JT -- To my regret I've never seen the movie with a regular audience. Did it work well when you saw it opening day? Was the audience with it?

Peter -- I've seen some recent paparazzi pix of Stone on the web (topless beach somewhere), and she was looking awfully good. I'm curious about the sequel -- which direction will she want to take the character and the movie? Or will she just be there to repeat it and take home the paycheck?

Annette -- You're amazing about movies and especially about stars! What an inspiration, too, comparing Stone to Reese. There are a lot of similarities: all that blonde will. Ah, for the days when such a creature would really have to prove herself ...

Doug -- "Stuck in adolescence" indeed. Sometimes I even wonder if we've regressed further than that, right back to childhood. In any case, adulthood seems further from our grasp than ever. Hard to explain, isn't it? Can we blame it all on the Boomers? Or, even better, on modernism? I sure hope so.

ST -- Thanks for the Coulter link. She sometimes makes me laugh out loud. The PC stormtroopers have a lot to answer for. I wonder sometimes though if the bad guys don't also include the sanctimonious squares too. I mean, bless the squares, of course. But some of them get awfully intolerant of anything non-square. Remember some of the porn wars? MacKinnon and Dworkin would partner up with local pastors and moralizers. Wasn't DW Griffith tearing his hair out about similar alignments back in the days of "Intolerance"?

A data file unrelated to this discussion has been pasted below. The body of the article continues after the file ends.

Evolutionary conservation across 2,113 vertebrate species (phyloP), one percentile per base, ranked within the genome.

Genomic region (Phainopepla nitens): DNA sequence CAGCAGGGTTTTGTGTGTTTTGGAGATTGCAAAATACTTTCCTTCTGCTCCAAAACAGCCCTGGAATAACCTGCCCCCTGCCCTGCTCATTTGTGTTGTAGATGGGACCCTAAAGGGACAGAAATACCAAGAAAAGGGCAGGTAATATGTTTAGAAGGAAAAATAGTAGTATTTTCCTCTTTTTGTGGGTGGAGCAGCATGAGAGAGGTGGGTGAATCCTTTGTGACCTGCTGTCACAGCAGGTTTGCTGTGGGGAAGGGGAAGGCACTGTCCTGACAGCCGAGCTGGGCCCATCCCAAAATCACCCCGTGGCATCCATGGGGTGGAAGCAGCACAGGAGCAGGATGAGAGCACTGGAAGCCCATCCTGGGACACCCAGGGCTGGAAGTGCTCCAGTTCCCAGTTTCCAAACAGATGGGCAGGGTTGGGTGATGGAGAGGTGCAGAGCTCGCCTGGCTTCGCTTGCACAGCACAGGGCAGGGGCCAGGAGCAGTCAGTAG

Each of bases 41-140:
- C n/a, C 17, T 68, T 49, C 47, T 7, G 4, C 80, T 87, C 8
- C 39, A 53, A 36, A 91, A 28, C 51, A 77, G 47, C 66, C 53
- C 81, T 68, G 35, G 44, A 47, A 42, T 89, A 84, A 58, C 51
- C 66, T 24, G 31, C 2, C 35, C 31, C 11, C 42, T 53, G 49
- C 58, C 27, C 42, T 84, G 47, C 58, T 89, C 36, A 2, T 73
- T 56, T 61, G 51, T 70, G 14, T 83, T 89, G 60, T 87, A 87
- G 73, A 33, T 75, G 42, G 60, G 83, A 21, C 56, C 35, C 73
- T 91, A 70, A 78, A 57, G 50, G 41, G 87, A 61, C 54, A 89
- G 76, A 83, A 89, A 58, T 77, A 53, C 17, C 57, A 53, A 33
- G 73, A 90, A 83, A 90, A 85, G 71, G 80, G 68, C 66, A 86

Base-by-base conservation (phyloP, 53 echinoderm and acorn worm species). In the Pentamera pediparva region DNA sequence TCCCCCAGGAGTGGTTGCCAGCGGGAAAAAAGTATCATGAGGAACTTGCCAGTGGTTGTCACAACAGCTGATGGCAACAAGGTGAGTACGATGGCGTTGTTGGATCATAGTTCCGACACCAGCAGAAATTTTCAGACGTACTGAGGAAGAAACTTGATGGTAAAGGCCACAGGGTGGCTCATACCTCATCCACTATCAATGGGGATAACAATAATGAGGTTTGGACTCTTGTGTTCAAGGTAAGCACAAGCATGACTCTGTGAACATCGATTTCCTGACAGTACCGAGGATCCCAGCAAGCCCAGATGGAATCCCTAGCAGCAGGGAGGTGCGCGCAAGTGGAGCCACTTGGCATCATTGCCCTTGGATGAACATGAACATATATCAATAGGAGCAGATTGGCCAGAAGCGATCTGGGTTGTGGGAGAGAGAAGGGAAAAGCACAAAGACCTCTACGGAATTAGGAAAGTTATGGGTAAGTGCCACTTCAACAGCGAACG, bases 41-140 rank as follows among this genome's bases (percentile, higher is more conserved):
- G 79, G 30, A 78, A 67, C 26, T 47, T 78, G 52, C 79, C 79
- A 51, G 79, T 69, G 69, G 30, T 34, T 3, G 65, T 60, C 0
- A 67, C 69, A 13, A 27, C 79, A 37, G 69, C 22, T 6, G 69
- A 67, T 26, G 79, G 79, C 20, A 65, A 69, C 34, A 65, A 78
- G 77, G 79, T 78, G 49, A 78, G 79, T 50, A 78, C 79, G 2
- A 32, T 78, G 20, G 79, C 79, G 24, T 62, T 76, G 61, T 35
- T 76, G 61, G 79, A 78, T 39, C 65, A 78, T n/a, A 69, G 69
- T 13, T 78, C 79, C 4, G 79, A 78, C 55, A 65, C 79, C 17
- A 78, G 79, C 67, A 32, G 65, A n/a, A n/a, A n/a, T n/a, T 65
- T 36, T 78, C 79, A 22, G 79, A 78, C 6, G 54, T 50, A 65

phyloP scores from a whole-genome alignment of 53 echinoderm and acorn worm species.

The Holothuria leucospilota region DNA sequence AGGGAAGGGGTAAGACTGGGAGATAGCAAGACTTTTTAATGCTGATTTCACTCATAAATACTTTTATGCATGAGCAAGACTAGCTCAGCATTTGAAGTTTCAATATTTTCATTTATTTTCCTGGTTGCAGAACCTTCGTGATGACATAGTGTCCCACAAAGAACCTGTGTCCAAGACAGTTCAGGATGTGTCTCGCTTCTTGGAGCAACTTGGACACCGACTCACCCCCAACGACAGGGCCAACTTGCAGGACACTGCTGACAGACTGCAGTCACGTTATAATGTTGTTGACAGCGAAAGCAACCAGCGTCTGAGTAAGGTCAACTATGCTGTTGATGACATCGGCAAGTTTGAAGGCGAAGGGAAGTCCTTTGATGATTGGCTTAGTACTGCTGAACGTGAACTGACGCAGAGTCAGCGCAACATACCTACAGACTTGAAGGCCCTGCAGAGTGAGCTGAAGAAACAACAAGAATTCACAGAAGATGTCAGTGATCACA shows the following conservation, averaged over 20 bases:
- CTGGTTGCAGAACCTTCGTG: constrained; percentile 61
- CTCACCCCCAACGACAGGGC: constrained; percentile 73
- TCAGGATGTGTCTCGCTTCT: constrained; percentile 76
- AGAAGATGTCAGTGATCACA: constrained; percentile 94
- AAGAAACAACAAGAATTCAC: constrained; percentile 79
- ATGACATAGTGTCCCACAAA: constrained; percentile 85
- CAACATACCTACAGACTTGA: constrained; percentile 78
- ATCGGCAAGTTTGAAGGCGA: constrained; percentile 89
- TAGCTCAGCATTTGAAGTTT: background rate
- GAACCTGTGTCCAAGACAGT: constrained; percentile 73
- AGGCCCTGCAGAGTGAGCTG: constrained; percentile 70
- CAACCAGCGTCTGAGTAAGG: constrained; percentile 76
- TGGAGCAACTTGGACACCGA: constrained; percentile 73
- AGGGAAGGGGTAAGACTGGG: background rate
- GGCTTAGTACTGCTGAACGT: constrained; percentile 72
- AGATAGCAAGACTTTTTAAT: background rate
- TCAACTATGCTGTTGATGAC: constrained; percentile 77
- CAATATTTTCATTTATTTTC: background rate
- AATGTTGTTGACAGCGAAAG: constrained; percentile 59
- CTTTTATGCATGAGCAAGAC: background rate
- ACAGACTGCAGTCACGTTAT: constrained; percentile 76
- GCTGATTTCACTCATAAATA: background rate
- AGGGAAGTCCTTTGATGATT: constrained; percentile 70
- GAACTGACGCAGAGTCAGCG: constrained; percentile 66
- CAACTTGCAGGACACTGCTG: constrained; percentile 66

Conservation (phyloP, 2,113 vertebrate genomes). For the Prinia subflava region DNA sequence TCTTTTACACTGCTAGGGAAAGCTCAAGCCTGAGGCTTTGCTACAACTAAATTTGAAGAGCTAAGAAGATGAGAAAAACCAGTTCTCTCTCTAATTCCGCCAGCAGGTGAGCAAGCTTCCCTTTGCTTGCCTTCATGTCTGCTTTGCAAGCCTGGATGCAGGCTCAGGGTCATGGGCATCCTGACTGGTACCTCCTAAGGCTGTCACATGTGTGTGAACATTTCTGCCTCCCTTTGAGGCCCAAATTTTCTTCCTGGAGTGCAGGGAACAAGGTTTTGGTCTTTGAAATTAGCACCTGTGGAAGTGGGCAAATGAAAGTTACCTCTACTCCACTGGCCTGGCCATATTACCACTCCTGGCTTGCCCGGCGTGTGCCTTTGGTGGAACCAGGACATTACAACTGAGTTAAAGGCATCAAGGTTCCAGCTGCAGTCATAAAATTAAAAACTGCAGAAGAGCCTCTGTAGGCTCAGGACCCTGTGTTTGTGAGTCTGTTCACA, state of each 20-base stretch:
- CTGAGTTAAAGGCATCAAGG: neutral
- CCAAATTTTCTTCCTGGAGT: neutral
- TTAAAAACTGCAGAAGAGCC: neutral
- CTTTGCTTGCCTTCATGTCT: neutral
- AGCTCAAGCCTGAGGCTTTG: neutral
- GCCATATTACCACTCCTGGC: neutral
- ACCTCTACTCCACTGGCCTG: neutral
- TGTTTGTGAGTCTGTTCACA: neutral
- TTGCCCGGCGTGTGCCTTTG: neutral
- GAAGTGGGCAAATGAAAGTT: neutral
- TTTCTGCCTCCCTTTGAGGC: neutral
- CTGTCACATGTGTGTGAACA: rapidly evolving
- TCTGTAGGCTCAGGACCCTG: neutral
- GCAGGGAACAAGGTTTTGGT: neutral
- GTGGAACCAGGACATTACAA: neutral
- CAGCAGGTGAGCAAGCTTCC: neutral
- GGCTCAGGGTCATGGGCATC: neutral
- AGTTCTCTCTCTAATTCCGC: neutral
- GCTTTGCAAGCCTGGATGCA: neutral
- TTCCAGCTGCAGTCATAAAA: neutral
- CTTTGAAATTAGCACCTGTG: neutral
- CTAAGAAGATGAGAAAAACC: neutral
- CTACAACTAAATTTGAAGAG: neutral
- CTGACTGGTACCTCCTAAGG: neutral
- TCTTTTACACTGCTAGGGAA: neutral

Gus -- That's hilarious, tks. I've often marveled that medical people manage to stay interested in sex at all. Did you ever see a Blier movie called "Femmes Fatales" (or "Calmos" in French)? It starts with a middle-aged male gynecologist, very hunky and suave, who one day just can't face his work any longer...

Patriarch -- She's lookin' good, and so's the trailer, tks. I'll be there. It's one of the few times I'm regretting not being on screening lists any longer.

Communicatrix -- I picture people like Stone as living surrounded by a kind of Uri Geller force-field of ambition, will, determination, and more. Did you ever see her interview on "Inside the Actors Studio"? One of the better episodes? Fairly frank, pretty bright, funny, tough ... The way all that combines with her airline-stewardess prettiness is really something, isn't it?

Grandcosmo -- I liked Campion and Ryan for giving it a game try in "In the Cut," didn't you? But like you I thought it didn't work out too well. Too bad. I'd love to see more intense, sexual stuff from the p-o-v of the gals. A good topic for a blog posting, btw ...

Posted by: Michael Blowhard on March 2, 2006 06:49 PM

Ironic that Heinlein is coming up in conversation, because I've been on a Heinlein-reading kick of late. I went through a serious sci-fi phase as a young teen, then abandoned it for decades as far too déclassé. Now I don't care, and it's fun to go back. I didn't 'grok' Heinlein at all in my first go, since I tried to read Stranger in a Strange Land first, and it's really not a good choice for young kids.

I've recently plowed through Starship Troopers, The Moon is a Harsh Mistress, Stranger in a Strange Land, and just recently Glory Road. I must be liking him enough to keep at it!